The end is very European (i.e., refusing to have a "happy" ending) which is fitting given it was translated from the French. Yet, I found the conclusion quietly satisfying. (less)
For some reason this title came to my mind this weekend, so I pulled the little red hardback off the bookshelf and began reading. It is an old book (p...moreFor some reason this title came to my mind this weekend, so I pulled the little red hardback off the bookshelf and began reading. It is an old book (published in 1965) - one I'd taken from my grandmother's house many, many years ago. I remembered being enthralled by it as a youngster and enjoyed it again as an adult.
How fun to be able to find it referenced on Wikipedia and learn that this story that tells of 12-year-old boy who escapes from a concentration camp and travels through Europe won the Best Scandinavian Children's Book award in 1963 and the America Library Association Notable Book award in 1965. It's also been published under the title "I am David" and was made into a movie in 2003. And here I thought a Google search would turn up little to nothing about a long out-of-print piece of young adult fiction.(less)
I enjoyed this book very much and stayed up much too late on a number of nights to keep reading. Very early in the book, Stockett hinted at a big secr...moreI enjoyed this book very much and stayed up much too late on a number of nights to keep reading. Very early in the book, Stockett hinted at a big secret, or some type of intrigue, that was to be revealed further on. I felt she did this skillfully, not in a heavy-handed fashion, so it was just one of many elements that peaked my interest and kept me reading. But mostly it was Stockwell's development of wonderful characters, description of ever-changing, complicated relationships and her use of humor that made me look forward to opportunities to sit and read. I am always appreciative of and impressed by a book that gets me to audibly chuckle or laugh at multiple points throughout the story. And I guess if it makes me cry as well - it's just a slam dunk. (less)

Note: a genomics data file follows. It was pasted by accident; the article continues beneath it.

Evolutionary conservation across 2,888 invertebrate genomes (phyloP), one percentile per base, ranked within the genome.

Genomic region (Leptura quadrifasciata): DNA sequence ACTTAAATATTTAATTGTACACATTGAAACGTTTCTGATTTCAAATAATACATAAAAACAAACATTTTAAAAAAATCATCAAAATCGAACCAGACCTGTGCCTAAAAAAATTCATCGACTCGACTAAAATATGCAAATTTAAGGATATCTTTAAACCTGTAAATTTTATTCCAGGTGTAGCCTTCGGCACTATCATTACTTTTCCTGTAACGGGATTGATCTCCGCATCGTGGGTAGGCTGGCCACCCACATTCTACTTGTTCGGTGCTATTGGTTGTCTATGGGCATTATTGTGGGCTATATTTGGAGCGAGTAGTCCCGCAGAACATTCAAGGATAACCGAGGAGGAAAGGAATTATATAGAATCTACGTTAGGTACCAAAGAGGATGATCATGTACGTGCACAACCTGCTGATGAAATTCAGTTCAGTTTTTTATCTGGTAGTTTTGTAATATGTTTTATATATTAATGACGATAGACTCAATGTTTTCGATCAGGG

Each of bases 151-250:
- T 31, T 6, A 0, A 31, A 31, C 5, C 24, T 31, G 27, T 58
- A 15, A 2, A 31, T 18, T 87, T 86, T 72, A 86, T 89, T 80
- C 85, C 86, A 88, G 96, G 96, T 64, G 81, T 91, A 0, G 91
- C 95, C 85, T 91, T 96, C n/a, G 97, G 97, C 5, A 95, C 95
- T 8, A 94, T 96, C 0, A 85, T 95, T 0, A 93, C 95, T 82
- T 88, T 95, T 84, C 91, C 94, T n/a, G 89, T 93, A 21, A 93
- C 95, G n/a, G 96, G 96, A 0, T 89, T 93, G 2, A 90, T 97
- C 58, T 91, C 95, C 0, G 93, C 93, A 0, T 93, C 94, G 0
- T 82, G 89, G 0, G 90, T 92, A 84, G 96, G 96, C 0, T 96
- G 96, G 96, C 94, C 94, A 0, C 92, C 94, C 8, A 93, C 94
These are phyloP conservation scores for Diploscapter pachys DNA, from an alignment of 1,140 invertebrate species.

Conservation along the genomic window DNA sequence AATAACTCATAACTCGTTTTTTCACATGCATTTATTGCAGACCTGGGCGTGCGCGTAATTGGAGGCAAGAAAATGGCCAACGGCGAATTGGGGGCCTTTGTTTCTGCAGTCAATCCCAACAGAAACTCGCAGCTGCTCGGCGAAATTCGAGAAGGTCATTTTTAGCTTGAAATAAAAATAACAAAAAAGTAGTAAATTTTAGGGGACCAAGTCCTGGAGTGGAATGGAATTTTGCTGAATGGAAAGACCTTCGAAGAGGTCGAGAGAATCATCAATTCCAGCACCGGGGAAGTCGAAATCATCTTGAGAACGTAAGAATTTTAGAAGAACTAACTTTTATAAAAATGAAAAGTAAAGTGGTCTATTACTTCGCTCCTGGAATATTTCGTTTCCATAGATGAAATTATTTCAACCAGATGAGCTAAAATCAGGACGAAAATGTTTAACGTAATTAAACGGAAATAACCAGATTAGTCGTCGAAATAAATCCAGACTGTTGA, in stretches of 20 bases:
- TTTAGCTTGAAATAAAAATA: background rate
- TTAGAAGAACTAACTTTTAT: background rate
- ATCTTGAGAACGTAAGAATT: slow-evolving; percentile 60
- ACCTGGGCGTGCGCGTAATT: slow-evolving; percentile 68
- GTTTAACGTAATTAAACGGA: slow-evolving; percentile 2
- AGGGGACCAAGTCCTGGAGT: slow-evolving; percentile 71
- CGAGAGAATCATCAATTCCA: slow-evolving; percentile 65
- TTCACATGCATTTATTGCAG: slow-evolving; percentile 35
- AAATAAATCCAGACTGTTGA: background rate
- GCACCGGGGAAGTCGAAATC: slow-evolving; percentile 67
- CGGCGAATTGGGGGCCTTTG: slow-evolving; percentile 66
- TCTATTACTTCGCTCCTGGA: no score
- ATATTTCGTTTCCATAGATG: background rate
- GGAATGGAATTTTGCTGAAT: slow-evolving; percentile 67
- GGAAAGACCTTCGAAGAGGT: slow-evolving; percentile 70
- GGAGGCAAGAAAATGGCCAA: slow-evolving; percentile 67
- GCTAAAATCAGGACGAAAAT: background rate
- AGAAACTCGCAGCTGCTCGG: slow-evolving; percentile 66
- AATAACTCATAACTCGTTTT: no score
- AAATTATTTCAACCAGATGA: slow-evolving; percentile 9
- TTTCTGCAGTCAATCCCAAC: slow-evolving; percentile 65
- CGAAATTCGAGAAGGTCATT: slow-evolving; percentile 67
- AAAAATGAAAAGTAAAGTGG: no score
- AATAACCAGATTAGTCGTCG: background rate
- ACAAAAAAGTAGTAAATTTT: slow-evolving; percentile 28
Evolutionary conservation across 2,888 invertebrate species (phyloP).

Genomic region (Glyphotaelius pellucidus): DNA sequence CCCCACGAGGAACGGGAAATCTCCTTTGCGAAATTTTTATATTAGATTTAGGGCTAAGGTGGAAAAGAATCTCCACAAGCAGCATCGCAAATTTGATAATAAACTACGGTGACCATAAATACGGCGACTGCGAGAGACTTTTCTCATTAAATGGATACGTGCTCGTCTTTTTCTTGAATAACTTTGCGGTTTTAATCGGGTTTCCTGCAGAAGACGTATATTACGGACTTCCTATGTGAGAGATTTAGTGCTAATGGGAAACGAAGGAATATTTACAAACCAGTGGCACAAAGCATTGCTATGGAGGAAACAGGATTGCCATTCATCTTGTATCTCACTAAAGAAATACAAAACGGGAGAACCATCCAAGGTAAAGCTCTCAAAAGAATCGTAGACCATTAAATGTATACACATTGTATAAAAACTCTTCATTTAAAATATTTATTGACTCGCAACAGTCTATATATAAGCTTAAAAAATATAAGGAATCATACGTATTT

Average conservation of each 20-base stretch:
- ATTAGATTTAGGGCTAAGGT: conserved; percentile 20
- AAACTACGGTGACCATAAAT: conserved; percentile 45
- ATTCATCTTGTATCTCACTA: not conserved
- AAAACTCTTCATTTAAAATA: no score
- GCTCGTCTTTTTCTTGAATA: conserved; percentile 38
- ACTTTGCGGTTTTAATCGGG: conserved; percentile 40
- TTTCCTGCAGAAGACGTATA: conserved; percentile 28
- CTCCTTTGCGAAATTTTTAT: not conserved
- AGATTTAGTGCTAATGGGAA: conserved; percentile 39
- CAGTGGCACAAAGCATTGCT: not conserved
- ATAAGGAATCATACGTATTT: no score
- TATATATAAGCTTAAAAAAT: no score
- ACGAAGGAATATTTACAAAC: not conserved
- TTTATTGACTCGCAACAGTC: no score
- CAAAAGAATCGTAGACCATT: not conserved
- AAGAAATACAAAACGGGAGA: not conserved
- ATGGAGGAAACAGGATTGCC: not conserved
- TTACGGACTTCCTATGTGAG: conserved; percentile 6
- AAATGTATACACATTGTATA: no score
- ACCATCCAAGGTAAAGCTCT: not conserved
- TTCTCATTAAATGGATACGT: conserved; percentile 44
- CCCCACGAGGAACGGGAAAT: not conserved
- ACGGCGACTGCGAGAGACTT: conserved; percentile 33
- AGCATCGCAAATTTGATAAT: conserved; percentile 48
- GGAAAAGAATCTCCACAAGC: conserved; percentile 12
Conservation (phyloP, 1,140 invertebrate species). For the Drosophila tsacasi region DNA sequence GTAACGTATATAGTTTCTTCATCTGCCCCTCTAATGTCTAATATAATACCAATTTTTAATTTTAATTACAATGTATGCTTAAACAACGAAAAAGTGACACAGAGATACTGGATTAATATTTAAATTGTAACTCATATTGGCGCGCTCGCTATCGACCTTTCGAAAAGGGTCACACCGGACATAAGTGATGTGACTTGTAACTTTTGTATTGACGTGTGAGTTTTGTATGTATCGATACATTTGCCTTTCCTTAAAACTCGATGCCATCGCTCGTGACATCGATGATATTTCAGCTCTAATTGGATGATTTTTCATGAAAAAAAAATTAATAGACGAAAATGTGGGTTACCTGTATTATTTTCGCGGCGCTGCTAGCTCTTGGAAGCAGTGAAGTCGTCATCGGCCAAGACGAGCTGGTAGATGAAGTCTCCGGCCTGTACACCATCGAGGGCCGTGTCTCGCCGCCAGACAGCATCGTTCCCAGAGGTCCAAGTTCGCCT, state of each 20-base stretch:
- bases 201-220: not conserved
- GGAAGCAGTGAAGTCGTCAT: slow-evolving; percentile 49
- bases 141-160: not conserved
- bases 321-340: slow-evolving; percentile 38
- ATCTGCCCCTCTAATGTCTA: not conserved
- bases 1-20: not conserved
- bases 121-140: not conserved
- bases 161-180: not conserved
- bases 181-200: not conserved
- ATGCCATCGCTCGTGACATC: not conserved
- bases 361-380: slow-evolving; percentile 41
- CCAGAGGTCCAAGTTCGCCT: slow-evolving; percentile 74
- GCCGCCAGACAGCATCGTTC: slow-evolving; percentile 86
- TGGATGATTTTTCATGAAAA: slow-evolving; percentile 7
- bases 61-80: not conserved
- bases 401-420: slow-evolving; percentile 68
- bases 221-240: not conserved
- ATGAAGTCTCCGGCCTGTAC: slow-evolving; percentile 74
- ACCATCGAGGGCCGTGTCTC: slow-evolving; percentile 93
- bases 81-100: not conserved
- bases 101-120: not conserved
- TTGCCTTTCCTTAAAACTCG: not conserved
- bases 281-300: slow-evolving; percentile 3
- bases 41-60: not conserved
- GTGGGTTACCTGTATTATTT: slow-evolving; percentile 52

While higher education and student affairs folks have long studied and discussed the student development process, rarely have they discussed the aspec...moreWhile higher education and student affairs folks have long studied and discussed the student development process, rarely have they discussed the aspect of spiritual development. Consequently, this extensive, multi-year survey process - reaching over 100,000 students - is very important and useful for the field. I just wish the text wasn't so repetitive. You could pretty much read the first and last chapters and you are go to go - as they summarize all the findings and offer a few insights regarding their observations. Everything in between is a bit tedious given its repetitive nature. (less)
I really am all about the story... the story of people's lives. The authors Parker and Nakashima Brock use their own stories to illumination transform...moreI really am all about the story... the story of people's lives. The authors Parker and Nakashima Brock use their own stories to illumination transformations in their theology - explaining why the idea of salvation coming through the death of Jesus on the cross is abusive and harmful. The two trade chapters back and forth telling their story (I believe Parker is the far superior storyteller) and have invaluable insights to share. Highly recommended read for all!(less)